Strong Influences of Melting Time and Tm3+ Concentration on Blue Up-Conversion Photoluminescence for Tm3+/Yb3+ Co-Doped TeO2–TlO0.5–ZnO Glass

Authors

  • Masayuki Uchida,

    1. Field of Advanced Energy Conversion, Department of Frontier Materials, Nagoya Institute of Technology, Nagoya, Japan
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  • Tomokatsu Hayakawa,

    Corresponding author
    1. Field of Advanced Energy Conversion, Department of Frontier Materials, Nagoya Institute of Technology, Nagoya, Japan
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  • Toshiki Suhara,

    1. Field of Advanced Energy Conversion, Department of Frontier Materials, Nagoya Institute of Technology, Nagoya, Japan
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  • Jean-Rene Duclère,

    1. Science des Procédés Céramiques et de Traitements de Surface (SPCTS), UMR CNRS 7315, Faculté des Sciences, Universite de Limoges, Centre Européen de la Céramique, Limoges Cedex, France
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  • Philippe Thomas

    1. Science des Procédés Céramiques et de Traitements de Surface (SPCTS), UMR CNRS 7315, Faculté des Sciences, Universite de Limoges, Centre Européen de la Céramique, Limoges Cedex, France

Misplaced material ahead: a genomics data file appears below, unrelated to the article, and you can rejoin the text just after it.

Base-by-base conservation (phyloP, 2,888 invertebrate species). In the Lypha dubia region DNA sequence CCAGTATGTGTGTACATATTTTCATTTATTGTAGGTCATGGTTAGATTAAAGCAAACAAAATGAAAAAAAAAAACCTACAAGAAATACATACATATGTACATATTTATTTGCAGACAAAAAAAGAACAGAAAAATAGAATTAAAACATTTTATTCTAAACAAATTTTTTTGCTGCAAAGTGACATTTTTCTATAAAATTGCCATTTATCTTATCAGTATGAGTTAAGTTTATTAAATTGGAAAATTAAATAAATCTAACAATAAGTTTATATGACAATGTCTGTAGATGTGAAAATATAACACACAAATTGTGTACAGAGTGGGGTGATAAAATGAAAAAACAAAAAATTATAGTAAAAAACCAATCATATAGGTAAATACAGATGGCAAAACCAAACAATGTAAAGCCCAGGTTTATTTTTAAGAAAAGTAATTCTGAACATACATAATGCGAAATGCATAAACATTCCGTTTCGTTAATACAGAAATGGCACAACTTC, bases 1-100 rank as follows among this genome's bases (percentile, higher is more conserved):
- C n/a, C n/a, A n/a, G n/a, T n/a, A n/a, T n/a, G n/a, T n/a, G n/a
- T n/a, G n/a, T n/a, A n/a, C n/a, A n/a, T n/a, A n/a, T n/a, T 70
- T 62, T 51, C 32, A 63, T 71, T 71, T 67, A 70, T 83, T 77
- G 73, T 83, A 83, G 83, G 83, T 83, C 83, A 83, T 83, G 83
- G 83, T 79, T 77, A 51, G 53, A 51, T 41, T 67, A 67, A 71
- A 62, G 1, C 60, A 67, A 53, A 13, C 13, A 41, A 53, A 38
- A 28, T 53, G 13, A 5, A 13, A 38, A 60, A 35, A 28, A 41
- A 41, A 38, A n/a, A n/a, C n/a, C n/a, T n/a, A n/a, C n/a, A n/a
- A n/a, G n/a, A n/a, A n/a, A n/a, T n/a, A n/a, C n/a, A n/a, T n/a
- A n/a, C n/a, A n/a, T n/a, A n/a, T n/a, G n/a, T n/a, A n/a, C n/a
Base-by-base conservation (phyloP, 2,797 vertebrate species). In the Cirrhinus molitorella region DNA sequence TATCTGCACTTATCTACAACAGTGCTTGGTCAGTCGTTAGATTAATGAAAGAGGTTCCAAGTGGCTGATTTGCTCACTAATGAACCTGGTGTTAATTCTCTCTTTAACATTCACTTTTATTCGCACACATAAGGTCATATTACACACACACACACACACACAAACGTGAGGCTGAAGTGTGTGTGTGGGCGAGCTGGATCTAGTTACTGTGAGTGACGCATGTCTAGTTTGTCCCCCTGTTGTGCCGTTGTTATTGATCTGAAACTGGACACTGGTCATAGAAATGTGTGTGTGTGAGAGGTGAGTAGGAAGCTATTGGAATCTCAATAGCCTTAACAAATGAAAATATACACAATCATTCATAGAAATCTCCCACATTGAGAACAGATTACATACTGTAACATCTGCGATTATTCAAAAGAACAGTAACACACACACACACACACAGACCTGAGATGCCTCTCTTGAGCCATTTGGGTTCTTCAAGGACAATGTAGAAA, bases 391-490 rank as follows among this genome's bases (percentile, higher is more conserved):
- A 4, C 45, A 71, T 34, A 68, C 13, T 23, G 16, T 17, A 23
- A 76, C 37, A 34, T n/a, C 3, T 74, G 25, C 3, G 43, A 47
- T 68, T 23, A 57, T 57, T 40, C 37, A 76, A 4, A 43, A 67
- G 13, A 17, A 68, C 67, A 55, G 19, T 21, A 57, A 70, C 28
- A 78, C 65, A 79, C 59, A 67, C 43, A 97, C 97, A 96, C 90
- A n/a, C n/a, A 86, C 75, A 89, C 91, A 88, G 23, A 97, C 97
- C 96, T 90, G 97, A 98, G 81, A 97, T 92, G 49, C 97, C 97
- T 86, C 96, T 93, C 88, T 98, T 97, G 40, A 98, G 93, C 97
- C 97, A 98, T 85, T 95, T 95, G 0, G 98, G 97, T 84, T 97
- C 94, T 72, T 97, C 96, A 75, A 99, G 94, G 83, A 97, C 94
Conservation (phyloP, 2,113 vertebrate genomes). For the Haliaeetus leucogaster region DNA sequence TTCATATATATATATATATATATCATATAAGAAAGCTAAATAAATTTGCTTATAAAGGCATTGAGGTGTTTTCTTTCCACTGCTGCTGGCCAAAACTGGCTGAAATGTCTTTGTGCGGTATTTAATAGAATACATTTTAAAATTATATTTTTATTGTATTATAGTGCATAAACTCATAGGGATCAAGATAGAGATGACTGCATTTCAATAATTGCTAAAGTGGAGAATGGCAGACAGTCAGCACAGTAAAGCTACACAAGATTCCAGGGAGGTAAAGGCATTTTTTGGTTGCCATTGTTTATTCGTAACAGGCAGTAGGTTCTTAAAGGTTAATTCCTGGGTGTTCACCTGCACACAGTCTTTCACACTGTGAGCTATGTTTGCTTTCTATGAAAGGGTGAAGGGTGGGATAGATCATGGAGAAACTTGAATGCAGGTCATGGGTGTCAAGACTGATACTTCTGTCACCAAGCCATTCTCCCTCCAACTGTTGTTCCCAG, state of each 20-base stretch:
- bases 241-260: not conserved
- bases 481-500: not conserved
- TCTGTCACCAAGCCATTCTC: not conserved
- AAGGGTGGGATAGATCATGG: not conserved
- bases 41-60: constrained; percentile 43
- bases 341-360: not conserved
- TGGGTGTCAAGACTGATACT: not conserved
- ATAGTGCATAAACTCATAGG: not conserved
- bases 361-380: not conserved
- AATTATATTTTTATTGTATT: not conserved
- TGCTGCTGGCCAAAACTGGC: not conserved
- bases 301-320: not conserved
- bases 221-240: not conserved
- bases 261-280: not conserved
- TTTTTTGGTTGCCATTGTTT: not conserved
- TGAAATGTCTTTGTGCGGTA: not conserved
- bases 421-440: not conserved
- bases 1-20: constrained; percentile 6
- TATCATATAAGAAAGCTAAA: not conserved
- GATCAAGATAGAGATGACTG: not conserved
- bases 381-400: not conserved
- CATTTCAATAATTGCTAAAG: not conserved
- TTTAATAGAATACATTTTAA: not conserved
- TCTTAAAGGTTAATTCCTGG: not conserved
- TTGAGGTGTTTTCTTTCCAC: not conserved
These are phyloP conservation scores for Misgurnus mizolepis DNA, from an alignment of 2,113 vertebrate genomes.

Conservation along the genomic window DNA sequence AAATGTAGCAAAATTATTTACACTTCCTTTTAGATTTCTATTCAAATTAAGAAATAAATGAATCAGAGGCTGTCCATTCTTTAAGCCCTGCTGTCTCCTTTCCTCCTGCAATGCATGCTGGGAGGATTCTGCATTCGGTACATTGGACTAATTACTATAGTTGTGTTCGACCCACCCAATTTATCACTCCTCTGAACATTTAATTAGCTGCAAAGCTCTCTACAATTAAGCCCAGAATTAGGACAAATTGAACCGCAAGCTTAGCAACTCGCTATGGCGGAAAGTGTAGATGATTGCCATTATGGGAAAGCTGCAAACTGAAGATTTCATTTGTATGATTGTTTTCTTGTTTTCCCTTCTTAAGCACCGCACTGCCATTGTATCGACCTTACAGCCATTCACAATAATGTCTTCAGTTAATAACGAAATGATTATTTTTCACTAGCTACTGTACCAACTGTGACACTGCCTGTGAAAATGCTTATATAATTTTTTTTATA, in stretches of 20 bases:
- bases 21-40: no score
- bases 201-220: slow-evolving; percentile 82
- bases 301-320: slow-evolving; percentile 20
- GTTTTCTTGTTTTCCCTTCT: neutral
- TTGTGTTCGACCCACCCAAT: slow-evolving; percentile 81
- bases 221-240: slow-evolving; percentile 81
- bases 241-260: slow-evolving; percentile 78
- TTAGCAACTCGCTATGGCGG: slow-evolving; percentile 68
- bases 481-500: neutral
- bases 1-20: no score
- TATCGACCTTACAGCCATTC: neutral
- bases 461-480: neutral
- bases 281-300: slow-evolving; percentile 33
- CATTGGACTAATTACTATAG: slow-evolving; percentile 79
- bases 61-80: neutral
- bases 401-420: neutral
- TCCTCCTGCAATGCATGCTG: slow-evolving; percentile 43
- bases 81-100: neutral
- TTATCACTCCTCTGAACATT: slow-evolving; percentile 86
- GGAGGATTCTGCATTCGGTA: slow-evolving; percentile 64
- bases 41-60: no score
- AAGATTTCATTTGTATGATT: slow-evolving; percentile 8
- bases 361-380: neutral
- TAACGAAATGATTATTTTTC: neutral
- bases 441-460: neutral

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Abstract

In this study, by a conventional melt quenching method, we synthesized novel up-conversion phosphors of 60TeO2–30TlO0.5–(9−x)ZnO–xTm2O3–1Yb2O3 (x = 0.1–0.5) glasses, whose system was recently developed in our collaborative group, and their blue up-conversion photoluminescence (UCPL) of Tm3+ ions via three-step energy transfer from near-infrared (NIR) sensitizer of Yb3+ ions was observed. In particular, the substantial rate of the energy transfer <γd5> in the third step from Yb3+ to Tm3+ under excitation at 975 nm, which determined the final blue UCPL intensity, was estimated as a function of the rare-earth concentration. With an aid of analytical methods of PL lifetime and Judd–Ofelt theory, it was revealed that the highest energy transfer rate <γd5> was achieved to be 2.07 × 10−17 cm3/s for x = 0.2, and further increasing Tm2O3 content x in the fixed Yb2O3 resulted in the decrease in the energy transfer rate <γd5>. One of the plausible causes was concentration quenching of Yb3+ ions. The other was back-transfer from Tm3+ to Yb3+ ions. The influence of the condition of glass synthesis and the melting time on <γd5> was also discussed.

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